The latest Play Well report from the LEGO Foundation has been published, using new research to demonstrate the importance of play in child development.
‘Leg Godt’, the phrase that inspired behind the company name ‘LEGO’, is known among fans of the brick to mean ‘play well’. Taking that as the title of an annual report, the LEGO Group conducts research and publishes findings about the importance of play in child development annually.
The 2018 report has been compiled by Dr Elena Hoicka – Senior Lecturer in Psychology in Education, Jessica Joelle Alexander – Parenting Expert, Dr Zhen Wu – Assistant Professor at the Department of Psychology at Tsinghua University and Research Lead at Tsinghua University Lifelong Learning Lab, China, Bo Stjerne Thomsen – Head of the LEGO Foundation Centre for Creativity, Play and Learning and Edelman Intelligence, an Independent Research Agency.
According to the report’s findings, the more time families spend playing, the happier they are, with 88% of families who play for more than five hours a week considering themselves to be happy, while only 75% of those who spend less than five hours week playing saying they are happy. 61% of parents find themselves getting distracted when engaging in playtime, with both parents and children reporting they would like to play more.
“Playing together is a fundamental cornerstone of family life for children and parents alike. But with modern lifestyles busier than ever and so much emphasis on formal education and structured activities, it can be easy to forget to make time for it,” says Jessica Joelle Alexander, Family expert and author. “Given the positive effects it has on our wellbeing and happiness levels, family play should be the most important ‘homework’ of all.”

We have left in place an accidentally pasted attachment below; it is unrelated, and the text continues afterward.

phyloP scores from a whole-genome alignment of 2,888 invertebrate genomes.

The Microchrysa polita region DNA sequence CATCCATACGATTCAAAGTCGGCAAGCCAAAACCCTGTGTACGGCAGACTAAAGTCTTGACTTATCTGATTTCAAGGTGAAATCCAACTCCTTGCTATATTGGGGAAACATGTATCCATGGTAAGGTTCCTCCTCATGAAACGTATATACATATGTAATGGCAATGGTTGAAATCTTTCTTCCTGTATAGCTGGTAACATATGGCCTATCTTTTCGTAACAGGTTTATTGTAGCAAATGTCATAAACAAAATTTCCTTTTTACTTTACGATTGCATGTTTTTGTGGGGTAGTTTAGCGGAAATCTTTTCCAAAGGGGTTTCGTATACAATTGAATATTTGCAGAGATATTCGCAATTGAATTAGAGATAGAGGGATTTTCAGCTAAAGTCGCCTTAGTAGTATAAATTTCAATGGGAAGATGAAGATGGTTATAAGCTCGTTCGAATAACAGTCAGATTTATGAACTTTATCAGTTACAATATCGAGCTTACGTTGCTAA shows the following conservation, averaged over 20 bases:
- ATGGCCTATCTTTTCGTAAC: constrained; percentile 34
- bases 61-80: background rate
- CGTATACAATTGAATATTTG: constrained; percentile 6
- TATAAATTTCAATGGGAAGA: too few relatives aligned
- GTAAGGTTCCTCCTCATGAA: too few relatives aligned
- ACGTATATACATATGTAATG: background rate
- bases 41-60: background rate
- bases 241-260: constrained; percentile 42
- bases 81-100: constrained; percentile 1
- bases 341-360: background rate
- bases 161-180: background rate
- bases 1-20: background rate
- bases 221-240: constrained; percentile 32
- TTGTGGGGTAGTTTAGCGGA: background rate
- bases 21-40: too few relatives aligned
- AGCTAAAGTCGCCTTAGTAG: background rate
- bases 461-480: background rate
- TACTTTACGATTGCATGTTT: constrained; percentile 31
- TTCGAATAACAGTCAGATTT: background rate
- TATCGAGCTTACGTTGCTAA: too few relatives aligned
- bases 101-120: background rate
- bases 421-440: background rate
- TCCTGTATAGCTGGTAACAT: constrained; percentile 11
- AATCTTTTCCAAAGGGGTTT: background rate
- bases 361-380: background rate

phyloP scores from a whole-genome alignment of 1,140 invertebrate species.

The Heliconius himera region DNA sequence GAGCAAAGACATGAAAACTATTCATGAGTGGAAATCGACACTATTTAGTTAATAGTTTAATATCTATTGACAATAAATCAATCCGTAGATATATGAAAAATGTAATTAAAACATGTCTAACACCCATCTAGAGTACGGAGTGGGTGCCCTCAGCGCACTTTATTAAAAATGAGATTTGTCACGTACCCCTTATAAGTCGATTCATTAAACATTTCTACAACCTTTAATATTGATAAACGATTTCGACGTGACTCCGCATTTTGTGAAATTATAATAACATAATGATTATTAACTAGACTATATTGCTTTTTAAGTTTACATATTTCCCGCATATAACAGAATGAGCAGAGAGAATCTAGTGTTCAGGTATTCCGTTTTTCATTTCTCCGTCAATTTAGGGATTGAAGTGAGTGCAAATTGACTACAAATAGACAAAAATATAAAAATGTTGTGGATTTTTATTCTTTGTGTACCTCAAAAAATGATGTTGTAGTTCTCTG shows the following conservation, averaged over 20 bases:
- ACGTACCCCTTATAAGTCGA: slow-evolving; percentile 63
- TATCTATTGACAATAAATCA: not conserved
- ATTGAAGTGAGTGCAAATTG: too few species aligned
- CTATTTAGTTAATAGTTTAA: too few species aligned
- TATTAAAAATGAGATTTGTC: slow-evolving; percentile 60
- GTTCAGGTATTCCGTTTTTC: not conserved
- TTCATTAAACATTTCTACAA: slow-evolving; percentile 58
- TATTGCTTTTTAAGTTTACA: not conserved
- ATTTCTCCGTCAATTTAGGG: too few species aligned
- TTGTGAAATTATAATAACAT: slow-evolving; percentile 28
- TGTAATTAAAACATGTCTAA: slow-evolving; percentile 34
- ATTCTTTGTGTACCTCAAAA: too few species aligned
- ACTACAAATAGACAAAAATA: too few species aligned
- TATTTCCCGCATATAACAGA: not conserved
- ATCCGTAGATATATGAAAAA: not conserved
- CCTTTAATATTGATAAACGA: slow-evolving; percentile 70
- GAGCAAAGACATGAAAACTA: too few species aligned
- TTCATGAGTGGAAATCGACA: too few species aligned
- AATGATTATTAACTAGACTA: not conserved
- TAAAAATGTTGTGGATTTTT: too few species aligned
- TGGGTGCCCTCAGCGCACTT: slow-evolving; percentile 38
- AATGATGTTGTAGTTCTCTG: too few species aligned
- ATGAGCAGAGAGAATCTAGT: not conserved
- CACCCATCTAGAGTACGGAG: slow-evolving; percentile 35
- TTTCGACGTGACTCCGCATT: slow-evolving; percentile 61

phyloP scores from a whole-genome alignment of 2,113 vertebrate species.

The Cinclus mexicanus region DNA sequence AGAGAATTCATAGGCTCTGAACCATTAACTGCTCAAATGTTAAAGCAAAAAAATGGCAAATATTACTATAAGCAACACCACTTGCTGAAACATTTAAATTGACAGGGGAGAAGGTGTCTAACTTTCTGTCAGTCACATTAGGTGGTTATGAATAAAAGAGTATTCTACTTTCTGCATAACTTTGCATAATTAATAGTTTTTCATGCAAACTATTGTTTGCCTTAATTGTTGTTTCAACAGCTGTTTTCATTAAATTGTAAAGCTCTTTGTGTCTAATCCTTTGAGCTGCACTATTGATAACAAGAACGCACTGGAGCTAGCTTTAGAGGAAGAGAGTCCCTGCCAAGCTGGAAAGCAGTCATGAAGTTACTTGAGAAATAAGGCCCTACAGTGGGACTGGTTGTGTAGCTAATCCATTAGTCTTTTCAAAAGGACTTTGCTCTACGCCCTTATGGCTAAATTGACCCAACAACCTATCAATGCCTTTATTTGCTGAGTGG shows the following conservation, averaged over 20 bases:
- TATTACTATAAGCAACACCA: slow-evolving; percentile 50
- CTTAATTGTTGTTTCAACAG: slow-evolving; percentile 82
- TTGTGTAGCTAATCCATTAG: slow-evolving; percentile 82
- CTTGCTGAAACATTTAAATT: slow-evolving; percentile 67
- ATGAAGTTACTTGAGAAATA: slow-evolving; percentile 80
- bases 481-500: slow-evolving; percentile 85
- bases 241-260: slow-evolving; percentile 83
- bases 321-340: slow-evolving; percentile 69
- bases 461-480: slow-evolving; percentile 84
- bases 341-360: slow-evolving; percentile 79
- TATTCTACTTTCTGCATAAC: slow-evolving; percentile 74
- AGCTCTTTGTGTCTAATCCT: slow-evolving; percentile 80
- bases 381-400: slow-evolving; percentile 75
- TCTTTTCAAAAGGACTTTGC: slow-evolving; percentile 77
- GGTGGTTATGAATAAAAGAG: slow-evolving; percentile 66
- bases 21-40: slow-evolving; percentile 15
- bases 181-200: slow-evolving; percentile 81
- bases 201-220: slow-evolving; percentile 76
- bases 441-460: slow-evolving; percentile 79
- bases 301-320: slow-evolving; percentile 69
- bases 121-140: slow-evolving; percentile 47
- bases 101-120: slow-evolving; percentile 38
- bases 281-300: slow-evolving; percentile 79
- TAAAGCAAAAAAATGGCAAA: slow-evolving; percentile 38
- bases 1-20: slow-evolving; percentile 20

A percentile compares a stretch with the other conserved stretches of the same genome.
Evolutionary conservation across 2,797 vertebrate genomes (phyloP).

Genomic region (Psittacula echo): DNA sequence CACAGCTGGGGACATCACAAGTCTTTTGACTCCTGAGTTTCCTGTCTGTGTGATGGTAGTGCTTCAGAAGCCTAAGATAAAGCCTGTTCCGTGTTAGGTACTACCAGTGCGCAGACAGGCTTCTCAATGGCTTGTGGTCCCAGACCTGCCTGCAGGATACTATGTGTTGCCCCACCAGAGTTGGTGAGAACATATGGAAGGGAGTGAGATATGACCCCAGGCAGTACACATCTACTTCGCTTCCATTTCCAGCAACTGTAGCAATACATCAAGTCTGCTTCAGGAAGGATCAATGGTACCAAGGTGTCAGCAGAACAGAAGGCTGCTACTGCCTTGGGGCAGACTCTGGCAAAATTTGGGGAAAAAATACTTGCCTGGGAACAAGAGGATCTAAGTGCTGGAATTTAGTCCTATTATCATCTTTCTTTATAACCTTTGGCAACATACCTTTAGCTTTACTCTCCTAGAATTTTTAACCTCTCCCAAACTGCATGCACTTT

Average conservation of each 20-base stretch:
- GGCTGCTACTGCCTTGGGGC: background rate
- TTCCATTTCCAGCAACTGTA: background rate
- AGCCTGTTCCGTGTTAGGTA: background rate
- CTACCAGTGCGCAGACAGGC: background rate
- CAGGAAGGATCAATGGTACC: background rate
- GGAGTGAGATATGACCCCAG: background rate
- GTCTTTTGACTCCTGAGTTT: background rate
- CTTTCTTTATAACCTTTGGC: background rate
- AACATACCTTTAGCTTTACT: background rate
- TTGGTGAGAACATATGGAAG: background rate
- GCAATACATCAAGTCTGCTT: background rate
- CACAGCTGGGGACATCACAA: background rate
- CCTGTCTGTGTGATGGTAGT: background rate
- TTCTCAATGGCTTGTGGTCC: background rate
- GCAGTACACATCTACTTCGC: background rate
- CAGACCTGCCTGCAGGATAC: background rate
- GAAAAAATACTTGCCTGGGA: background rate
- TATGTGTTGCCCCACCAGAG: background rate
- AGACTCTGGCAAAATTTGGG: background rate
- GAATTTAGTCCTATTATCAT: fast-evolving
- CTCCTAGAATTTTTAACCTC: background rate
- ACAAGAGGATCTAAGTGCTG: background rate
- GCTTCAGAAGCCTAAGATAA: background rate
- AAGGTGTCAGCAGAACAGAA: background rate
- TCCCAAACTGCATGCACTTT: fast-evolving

1. Challenge your mindset
2. Encourage free play
3. Kickstart with physical play
4. Variety is key
5. Go with the flow
6. Think creativity over mess
7. Embrace mistakes
8. Be silly
9. Plan a family playdate – and keep it
10. Gamify chores
According to the report, parents are suspicious of digital play, considering traditional, imaginative play a better option for families. Children themselves see fewer boundaries between digital and physical play, combining both, which has influenced the products that the LEGO Group are developing.
The study did acknowledge that there is an “otherwise narrow body of research exploring the idea of fluid play in the lives of families around the world, we welcome more research and development”, suggesting that while children mixing digital and physical play is acknowledged, what it actually means in practice has yet to be fully explained.